The Old Las Vegas Mormon Fort State Park is only a few blocks north of downtown Fremont Street in Las Vegas, so it is within walking distance of this famous tourism corridor. The Heritage Park, Las Vegas Natural History Museum, Neon Museum and Cashman Center are all close by, so plenty of quality time can be spent in this Las Vegas cultural area. The admission price at the Old Las Vegas Mormon Fort is bargain in modern times, because the idea is to attract visitors to the cultural side of this city.
The old Las Vegas Fort was established by Mormon missionaries in 1855. The fort was one of the first outposts in this region, which was known as the Mormon Territory way back then. Trade routes west to California, north to Utah and trails leading to mining camps all found their way to this centrally located fort. As can be imagined, this little outpost played a major role in settling this region.
After the Mormon settlers tamed this region and outpost strongholds became a thing of the past, the old fort no longer served a purpose and it was abandoned in the late 1800s. Local ranchers used the fort as headquarters and the small town of Las Vegas started to develop. This region was lawless back then and old west gunfights actually took place at this fort. After the local ranchers defaulted on the property, the old fort fell into the hands of a new owner named Helen Stewart, who became the first lady of Las Vegas after she successfully turned the fort into a busy stagecoach stop. The first post office of Las Vegas was established at this fort, which put this small community on the map.
Not all of the Old Las Vegas Mormon Fort structures survived through the years, because the original buildings were made out of adobe, which easily erodes. The original structures that remain were occupied by the pioneers and ranchers that established Las Vegas back in the early days. Portions of the fort walls and towers were pretty much relegated as being useless by then, so they were allowed to crumble apart.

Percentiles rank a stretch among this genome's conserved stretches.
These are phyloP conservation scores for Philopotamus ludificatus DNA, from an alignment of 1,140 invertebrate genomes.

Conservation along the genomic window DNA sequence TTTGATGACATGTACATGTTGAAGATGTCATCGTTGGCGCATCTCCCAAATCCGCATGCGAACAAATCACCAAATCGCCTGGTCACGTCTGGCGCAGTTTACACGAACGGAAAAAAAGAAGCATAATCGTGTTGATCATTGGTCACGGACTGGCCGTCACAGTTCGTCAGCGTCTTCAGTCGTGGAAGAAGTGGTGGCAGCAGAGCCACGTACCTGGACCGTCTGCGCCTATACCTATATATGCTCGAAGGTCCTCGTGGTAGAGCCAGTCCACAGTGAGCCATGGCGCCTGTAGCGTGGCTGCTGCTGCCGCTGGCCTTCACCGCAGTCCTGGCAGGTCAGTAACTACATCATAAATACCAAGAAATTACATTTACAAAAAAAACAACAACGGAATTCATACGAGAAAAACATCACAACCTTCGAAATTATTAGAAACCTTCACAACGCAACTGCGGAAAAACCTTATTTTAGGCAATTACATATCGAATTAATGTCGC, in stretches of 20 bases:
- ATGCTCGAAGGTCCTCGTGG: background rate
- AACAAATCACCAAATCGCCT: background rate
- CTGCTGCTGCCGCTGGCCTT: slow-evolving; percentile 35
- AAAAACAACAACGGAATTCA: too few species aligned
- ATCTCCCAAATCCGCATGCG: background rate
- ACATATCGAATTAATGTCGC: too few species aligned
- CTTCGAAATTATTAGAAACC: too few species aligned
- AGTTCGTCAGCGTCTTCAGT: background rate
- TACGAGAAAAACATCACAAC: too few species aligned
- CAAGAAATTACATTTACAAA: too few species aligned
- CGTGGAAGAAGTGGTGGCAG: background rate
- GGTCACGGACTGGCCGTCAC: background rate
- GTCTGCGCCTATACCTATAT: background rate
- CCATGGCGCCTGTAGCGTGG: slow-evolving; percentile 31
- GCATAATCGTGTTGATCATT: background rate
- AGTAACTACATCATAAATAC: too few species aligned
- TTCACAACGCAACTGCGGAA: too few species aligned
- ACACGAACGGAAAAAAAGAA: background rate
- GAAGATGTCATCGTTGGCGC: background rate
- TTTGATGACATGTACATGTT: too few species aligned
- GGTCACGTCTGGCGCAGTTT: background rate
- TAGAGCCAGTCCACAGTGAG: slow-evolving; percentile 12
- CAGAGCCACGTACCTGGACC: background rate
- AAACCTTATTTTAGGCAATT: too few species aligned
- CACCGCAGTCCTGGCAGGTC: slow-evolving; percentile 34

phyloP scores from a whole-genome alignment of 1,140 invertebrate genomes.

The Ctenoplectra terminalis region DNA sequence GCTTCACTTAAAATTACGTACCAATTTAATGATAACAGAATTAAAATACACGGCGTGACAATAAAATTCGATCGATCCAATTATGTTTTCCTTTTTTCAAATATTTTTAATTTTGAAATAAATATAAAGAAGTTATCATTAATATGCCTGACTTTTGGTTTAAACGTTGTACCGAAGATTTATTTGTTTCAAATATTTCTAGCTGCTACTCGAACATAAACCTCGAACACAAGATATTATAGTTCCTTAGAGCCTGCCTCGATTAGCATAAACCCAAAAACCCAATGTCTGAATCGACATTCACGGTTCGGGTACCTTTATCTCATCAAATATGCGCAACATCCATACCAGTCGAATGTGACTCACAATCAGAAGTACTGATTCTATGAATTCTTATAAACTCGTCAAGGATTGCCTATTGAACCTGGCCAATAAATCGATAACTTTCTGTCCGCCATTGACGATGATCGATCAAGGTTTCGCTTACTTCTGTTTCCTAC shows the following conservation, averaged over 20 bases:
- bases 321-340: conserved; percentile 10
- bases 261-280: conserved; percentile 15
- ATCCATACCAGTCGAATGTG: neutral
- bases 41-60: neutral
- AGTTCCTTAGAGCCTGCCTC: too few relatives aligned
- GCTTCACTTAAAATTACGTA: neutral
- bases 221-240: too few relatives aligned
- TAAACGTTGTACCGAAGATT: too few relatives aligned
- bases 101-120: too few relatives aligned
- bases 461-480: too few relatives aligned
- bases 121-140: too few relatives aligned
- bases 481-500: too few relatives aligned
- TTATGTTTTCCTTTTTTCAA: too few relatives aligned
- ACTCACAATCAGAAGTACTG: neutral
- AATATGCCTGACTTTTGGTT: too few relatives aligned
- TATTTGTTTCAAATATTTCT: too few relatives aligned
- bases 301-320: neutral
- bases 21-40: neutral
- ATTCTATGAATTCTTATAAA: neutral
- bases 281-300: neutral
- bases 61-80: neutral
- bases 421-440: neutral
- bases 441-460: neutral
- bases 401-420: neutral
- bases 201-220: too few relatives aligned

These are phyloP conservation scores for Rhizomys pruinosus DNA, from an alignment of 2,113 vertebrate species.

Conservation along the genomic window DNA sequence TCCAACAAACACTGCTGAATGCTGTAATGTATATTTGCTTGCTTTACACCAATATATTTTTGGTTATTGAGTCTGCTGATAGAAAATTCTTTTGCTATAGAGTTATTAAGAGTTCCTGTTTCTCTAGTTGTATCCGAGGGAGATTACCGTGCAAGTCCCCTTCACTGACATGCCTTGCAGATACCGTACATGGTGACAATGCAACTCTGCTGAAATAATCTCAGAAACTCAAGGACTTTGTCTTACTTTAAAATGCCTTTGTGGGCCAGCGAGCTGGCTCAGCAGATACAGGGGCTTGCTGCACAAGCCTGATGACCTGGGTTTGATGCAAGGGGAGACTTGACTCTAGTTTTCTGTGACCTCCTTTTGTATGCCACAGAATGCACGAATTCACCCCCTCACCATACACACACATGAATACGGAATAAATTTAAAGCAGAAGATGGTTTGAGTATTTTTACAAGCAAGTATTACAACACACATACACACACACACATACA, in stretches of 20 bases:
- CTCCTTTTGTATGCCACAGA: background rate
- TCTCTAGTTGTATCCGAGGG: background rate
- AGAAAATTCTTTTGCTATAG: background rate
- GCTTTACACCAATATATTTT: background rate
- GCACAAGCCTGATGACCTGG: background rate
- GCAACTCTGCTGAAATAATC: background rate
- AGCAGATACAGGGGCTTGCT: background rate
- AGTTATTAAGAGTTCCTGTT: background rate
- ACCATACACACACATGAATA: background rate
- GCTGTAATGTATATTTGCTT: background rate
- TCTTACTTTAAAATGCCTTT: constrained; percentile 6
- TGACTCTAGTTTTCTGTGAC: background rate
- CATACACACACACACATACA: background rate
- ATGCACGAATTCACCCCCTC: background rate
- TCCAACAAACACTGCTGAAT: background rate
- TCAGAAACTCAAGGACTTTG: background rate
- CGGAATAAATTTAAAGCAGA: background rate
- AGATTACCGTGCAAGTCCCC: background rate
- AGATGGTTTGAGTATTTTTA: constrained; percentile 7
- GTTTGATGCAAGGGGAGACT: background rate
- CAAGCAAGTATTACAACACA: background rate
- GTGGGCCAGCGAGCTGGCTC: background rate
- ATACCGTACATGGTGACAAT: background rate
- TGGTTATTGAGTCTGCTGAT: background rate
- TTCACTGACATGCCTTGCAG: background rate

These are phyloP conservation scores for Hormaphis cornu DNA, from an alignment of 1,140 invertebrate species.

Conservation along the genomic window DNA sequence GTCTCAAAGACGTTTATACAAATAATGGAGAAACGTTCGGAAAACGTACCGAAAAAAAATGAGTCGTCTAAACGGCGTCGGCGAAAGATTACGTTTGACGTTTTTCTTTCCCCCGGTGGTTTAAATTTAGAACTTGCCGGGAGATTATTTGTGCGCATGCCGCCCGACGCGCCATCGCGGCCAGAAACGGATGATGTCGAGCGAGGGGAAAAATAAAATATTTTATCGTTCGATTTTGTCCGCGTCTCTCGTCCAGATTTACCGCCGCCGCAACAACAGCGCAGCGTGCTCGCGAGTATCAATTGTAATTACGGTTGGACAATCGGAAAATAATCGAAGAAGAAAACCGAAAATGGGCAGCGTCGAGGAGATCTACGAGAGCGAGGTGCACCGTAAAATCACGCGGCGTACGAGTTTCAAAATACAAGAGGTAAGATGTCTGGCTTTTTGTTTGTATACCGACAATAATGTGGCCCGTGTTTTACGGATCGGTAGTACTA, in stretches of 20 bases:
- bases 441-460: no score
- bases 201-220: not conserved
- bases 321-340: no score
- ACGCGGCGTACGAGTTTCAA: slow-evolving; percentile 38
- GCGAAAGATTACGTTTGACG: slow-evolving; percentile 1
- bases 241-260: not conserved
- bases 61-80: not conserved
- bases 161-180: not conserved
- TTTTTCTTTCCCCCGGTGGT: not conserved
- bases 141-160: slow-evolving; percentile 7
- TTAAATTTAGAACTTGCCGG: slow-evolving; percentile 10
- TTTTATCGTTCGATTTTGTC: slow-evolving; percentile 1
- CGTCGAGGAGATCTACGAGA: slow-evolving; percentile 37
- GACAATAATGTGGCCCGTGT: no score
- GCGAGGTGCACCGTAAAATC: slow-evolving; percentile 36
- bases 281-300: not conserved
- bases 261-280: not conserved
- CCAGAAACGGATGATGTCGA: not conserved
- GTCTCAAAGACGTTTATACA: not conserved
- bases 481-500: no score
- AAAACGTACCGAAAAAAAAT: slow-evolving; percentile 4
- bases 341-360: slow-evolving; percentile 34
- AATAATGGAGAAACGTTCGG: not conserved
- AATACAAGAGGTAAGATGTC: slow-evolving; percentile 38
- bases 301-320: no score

During the Great Depression when the Boulder Dam (Hoover Dam) project was underway, the Mormon Fort was occupied by managerial personnel and local contractors. The local mob had much better accommodations in the casino hotels that they owned downtown, so it was easy to see where the real money was at. Fortunately, during the New Deal Era of the Great Depression recovery years, importance was placed upon preserving historic old American structures for future generations. As a result, the Old Las Vegas Mormon Fort eventually became registered as a National Historical Site.
The Old Las Vegas Mormon Fort is now a well maintained symbol of old west history. Local residents, schools, reenactment societies, tourists and Mormons interested in their heritage visit this old outpost each year. Part of the Mormon Fort property was turned into a museum with displays of major historical events that took place on this site. For most visitors, the lifestyle of pioneer settlers before the age of ice cold air conditioning is practically unimaginable in this modern age!
There is plenty to see and do at the Old Las Vegas Mormon Fort and the Nevada State Park Guides at the site are friendly, informative and professional. Feel free to ask questions, because the rangers definitely have the answers! A gift shop is located on the site and refreshments are available too. Those who take a natural interest in the old wild west will cherish the opportunity to step back in time at the Old Las Vegas Mormon Fort!
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